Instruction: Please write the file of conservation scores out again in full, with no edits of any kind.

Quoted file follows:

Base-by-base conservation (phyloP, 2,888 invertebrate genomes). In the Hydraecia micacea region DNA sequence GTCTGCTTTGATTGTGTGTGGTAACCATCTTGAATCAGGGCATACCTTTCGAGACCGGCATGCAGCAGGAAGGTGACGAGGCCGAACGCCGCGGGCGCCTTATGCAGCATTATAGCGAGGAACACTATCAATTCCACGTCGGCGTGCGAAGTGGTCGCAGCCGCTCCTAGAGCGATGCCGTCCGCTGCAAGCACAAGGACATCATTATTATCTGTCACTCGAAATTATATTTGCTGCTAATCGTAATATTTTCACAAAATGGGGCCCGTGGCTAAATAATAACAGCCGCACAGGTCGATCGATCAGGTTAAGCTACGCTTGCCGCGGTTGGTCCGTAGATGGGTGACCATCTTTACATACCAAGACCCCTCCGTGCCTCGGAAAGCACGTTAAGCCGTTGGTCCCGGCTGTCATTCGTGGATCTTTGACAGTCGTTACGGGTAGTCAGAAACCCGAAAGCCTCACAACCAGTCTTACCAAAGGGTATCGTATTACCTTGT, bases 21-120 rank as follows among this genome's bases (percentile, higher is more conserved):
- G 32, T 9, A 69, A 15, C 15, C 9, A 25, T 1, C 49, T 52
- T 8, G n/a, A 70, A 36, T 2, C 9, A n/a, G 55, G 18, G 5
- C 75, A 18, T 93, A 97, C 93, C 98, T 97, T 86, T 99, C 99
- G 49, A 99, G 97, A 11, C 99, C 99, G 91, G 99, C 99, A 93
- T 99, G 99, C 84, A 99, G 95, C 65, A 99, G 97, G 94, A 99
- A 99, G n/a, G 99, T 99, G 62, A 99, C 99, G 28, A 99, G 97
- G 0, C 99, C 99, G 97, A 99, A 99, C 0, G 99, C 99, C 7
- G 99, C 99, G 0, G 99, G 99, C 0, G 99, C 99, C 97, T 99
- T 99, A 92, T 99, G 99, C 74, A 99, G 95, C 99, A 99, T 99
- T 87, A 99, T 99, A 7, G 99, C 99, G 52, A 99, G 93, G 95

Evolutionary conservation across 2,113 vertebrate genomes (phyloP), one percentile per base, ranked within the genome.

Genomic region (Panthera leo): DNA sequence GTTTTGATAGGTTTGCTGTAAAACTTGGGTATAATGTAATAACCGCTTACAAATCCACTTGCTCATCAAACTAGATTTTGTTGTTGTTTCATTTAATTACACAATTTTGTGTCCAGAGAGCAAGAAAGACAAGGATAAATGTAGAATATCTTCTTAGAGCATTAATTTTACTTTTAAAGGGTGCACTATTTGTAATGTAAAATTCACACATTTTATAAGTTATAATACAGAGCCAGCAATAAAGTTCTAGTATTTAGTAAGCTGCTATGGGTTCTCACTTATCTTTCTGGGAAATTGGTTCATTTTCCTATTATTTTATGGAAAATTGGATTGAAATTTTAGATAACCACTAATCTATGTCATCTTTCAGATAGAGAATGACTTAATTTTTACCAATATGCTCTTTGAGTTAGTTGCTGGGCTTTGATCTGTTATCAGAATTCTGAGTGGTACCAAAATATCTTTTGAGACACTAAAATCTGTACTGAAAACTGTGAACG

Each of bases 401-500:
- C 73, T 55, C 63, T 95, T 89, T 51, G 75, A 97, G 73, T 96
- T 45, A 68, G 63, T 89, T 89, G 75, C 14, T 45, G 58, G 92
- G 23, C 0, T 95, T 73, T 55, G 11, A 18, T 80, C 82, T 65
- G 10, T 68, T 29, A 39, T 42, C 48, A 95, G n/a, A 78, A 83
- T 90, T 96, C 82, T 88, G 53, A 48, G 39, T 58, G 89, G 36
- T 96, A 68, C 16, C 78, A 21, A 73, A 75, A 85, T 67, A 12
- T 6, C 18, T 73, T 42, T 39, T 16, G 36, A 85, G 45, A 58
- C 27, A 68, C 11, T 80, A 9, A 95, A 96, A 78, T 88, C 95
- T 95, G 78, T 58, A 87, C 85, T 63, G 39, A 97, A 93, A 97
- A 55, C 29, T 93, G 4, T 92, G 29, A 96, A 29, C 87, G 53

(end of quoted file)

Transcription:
Base-by-base conservation (phyloP, 2,888 invertebrate genomes). In the Hydraecia micacea region DNA sequence GTCTGCTTTGATTGTGTGTGGTAACCATCTTGAATCAGGGCATACCTTTCGAGACCGGCATGCAGCAGGAAGGTGACGAGGCCGAACGCCGCGGGCGCCTTATGCAGCATTATAGCGAGGAACACTATCAATTCCACGTCGGCGTGCGAAGTGGTCGCAGCCGCTCCTAGAGCGATGCCGTCCGCTGCAAGCACAAGGACATCATTATTATCTGTCACTCGAAATTATATTTGCTGCTAATCGTAATATTTTCACAAAATGGGGCCCGTGGCTAAATAATAACAGCCGCACAGGTCGATCGATCAGGTTAAGCTACGCTTGCCGCGGTTGGTCCGTAGATGGGTGACCATCTTTACATACCAAGACCCCTCCGTGCCTCGGAAAGCACGTTAAGCCGTTGGTCCCGGCTGTCATTCGTGGATCTTTGACAGTCGTTACGGGTAGTCAGAAACCCGAAAGCCTCACAACCAGTCTTACCAAAGGGTATCGTATTACCTTGT, bases 21-120 rank as follows among this genome's bases (percentile, higher is more conserved):
- G 32, T 9, A 69, A 15, C 15, C 9, A 25, T 1, C 49, T 52
- T 8, G n/a, A 70, A 36, T 2, C 9, A n/a, G 55, G 18, G 5
- C 75, A 18, T 93, A 97, C 93, C 98, T 97, T 86, T 99, C 99
- G 49, A 99, G 97, A 11, C 99, C 99, G 91, G 99, C 99, A 93
- T 99, G 99, C 84, A 99, G 95, C 65, A 99, G 97, G 94, A 99
- A 99, G n/a, G 99, T 99, G 62, A 99, C 99, G 28, A 99, G 97
- G 0, C 99, C 99, G 97, A 99, A 99, C 0, G 99, C 99, C 7
- G 99, C 99, G 0, G 99, G 99, C 0, G 99, C 99, C 97, T 99
- T 99, A 92, T 99, G 99, C 74, A 99, G 95, C 99, A 99, T 99
- T 87, A 99, T 99, A 7, G 99, C 99, G 52, A 99, G 93, G 95

Evolutionary conservation across 2,113 vertebrate genomes (phyloP), one percentile per base, ranked within the genome.

Genomic region (Panthera leo): DNA sequence GTTTTGATAGGTTTGCTGTAAAACTTGGGTATAATGTAATAACCGCTTACAAATCCACTTGCTCATCAAACTAGATTTTGTTGTTGTTTCATTTAATTACACAATTTTGTGTCCAGAGAGCAAGAAAGACAAGGATAAATGTAGAATATCTTCTTAGAGCATTAATTTTACTTTTAAAGGGTGCACTATTTGTAATGTAAAATTCACACATTTTATAAGTTATAATACAGAGCCAGCAATAAAGTTCTAGTATTTAGTAAGCTGCTATGGGTTCTCACTTATCTTTCTGGGAAATTGGTTCATTTTCCTATTATTTTATGGAAAATTGGATTGAAATTTTAGATAACCACTAATCTATGTCATCTTTCAGATAGAGAATGACTTAATTTTTACCAATATGCTCTTTGAGTTAGTTGCTGGGCTTTGATCTGTTATCAGAATTCTGAGTGGTACCAAAATATCTTTTGAGACACTAAAATCTGTACTGAAAACTGTGAACG

Each of bases 401-500:
- C 73, T 55, C 63, T 95, T 89, T 51, G 75, A 97, G 73, T 96
- T 45, A 68, G 63, T 89, T 89, G 75, C 14, T 45, G 58, G 92
- G 23, C 0, T 95, T 73, T 55, G 11, A 18, T 80, C 82, T 65
- G 10, T 68, T 29, A 39, T 42, C 48, A 95, G n/a, A 78, A 83
- T 90, T 96, C 82, T 88, G 53, A 48, G 39, T 58, G 89, G 36
- T 96, A 68, C 16, C 78, A 21, A 73, A 75, A 85, T 67, A 12
- T 6, C 18, T 73, T 42, T 39, T 16, G 36, A 85, G 45, A 58
- C 27, A 68, C 11, T 80, A 9, A 95, A 96, A 78, T 88, C 95
- T 95, G 78, T 58, A 87, C 85, T 63, G 39, A 97, A 93, A 97
- A 55, C 29, T 93, G 4, T 92, G 29, A 96, A 29, C 87, G 53